- Implementing and operating CIL: The extent to which the levy is simpler and quicker to operate than individually- negotiated Section 106 agreements.
- The value of CIL: How much money is being raised and what it is being spent on (or intended to be spent on).
- Who is paying CIL: The types of development that are paying the levy.
- The neighbourhood portion of CIL: How much money is being passed on to local communities and how the ‘neighbourhood portion’ of CIL is being administered.
- The impact of CIL on development viability: What, if any, impact it is having on development viability.
Key Recommendations of The CIL Review Group:
- Government should replace the Community Infrastructure Levy with a hybrid system of a broad and low level Local Infrastructure Tariff (LIT) and Section 106 for larger developments
- Combined Authorities should be enabled to set up an additional Mayoral type Strategic Infrastructure Tariff (SIT)
The Local Infrastructure Tariff (LIT)
- The setting of the LIT should be linked to the Local Plan process wherever possible and should feed into local and ‘bigger than local’ infrastructure plans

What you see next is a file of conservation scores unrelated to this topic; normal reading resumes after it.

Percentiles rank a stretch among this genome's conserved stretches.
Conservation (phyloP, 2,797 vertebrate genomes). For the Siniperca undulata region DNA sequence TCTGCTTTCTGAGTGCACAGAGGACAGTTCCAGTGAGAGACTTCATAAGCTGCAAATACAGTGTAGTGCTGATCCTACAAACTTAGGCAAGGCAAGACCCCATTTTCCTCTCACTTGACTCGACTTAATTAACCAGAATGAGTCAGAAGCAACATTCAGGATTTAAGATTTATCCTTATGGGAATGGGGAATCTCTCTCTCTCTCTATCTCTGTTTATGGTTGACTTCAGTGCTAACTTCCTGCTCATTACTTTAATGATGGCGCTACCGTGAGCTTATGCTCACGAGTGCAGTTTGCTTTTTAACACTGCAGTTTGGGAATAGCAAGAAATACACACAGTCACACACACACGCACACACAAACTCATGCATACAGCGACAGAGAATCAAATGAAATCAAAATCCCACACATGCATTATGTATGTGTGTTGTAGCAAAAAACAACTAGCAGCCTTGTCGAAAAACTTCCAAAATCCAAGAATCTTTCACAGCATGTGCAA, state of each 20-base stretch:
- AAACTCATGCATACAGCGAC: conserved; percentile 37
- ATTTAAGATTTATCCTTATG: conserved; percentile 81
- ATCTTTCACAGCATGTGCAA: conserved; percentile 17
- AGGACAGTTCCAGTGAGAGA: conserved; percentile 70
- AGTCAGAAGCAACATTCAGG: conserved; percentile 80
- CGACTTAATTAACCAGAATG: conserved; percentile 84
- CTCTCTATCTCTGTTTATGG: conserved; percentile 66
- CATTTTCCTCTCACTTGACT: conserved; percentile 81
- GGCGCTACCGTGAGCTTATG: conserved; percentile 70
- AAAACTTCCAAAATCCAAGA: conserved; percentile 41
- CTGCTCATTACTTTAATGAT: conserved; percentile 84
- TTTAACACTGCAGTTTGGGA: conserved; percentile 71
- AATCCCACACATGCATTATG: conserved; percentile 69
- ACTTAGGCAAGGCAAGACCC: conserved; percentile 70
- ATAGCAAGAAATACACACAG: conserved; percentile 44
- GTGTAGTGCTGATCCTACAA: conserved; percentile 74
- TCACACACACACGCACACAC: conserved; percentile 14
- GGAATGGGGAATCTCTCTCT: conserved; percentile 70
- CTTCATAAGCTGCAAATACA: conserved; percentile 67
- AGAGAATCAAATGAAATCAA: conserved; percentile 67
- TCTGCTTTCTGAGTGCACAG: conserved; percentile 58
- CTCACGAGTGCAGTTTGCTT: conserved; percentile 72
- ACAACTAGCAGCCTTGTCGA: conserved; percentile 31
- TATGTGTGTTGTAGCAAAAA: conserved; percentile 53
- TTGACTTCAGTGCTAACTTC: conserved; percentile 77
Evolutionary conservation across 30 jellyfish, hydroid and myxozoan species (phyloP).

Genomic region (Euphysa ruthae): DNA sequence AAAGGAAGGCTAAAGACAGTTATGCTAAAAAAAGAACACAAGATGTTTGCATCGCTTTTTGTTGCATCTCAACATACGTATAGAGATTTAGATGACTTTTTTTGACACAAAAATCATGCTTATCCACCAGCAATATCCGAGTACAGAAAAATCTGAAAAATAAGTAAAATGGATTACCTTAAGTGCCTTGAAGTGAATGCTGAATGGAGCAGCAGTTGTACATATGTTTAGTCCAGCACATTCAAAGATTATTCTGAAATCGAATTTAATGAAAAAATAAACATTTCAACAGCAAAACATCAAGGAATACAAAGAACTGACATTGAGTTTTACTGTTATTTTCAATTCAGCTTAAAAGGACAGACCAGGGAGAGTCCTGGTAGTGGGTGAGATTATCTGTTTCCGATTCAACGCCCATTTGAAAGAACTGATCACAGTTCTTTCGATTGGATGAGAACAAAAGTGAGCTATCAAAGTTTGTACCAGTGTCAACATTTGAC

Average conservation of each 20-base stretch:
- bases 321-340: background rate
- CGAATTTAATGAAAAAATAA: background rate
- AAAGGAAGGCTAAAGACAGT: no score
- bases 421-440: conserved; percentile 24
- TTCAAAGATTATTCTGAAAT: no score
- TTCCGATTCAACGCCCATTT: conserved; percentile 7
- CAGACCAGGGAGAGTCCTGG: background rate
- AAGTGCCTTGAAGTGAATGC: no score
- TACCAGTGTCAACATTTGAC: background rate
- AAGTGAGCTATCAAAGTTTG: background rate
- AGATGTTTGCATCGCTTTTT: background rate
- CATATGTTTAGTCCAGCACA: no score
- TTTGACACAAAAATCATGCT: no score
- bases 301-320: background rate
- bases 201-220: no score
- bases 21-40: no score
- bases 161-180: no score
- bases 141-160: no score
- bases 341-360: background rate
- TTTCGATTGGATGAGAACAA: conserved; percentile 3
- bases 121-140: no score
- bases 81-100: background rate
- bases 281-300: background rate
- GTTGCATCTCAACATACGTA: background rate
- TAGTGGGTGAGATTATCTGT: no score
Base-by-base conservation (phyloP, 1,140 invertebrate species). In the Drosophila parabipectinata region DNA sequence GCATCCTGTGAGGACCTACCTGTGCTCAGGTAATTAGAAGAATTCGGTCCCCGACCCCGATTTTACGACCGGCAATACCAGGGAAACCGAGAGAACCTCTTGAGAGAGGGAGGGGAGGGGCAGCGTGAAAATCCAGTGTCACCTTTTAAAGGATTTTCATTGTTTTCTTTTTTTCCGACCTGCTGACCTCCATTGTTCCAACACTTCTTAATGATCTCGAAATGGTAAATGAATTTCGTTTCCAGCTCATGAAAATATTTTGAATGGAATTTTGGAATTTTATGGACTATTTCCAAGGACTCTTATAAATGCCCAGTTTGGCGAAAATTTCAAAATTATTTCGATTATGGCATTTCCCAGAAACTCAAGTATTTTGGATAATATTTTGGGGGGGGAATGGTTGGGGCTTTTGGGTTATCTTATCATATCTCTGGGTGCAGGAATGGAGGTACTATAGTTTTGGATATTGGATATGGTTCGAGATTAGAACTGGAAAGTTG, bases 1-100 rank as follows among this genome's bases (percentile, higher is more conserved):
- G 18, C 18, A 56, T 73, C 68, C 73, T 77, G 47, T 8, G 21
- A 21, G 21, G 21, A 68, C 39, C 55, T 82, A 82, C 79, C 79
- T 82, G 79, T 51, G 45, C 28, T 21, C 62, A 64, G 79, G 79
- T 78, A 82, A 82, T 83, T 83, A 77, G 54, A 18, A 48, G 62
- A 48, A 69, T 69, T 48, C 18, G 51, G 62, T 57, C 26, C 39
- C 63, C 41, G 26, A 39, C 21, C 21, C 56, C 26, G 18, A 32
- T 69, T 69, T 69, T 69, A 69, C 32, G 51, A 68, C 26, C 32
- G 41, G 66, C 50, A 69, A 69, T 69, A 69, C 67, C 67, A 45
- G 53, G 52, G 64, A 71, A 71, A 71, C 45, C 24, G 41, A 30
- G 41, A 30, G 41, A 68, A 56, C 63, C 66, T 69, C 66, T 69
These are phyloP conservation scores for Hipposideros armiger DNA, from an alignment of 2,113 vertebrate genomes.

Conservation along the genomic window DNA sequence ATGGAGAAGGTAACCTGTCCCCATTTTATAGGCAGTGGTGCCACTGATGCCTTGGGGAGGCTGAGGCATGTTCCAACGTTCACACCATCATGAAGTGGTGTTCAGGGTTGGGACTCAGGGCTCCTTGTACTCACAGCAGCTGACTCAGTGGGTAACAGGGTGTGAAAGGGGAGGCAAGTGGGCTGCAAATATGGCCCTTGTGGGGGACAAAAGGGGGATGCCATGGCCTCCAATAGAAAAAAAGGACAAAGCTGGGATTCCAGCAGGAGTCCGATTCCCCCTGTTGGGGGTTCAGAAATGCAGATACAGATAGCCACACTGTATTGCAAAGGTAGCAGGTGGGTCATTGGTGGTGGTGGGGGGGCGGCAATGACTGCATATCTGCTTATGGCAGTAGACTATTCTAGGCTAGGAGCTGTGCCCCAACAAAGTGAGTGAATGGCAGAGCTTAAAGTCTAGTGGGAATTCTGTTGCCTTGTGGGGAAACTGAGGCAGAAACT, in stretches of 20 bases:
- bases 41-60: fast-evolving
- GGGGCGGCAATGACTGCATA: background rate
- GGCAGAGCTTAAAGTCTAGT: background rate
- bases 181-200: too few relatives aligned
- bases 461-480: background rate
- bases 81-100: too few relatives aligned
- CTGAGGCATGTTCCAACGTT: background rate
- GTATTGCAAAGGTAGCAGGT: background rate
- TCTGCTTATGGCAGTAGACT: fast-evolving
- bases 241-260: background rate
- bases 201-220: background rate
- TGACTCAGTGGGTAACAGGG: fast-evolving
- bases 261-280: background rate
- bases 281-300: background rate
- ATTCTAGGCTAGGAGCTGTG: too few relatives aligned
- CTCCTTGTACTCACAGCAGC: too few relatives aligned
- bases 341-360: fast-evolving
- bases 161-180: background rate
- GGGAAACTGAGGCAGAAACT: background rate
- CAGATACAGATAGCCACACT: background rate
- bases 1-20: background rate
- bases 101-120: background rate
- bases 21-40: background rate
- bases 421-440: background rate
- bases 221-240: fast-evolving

- The LIT should be calculated using a national formula based on local market value set at a rate of £ per square metre
- They recommend that the LIT should continue to apply to ‘development’ as defined in the existing CIL regulations
- Further work by government to devise a LIT formula for commercial development that ties it to the residential rate but which does not exceed it
- There should be a cost of collection cut-off below which local authorities do not have to collect a LIT
- The LIT should be charged on gross development
- There should be no (or very few) exemptions to the LIT
- If needed in the new LIT regime, the process for exemptions and reliefs should be simplified
- Agricultural buildings should be covered by the LIT but that local authorities should be encouraged to include this type of structure in its low or zero rated bands
- The examination process should be replaced by a simple mechanism to address any representations on coverage or quantum of the LIT rates
- The requirement for a Regulation 123 list should be removed and spending of the LIT should be reported through the Authorities’ Monitoring Report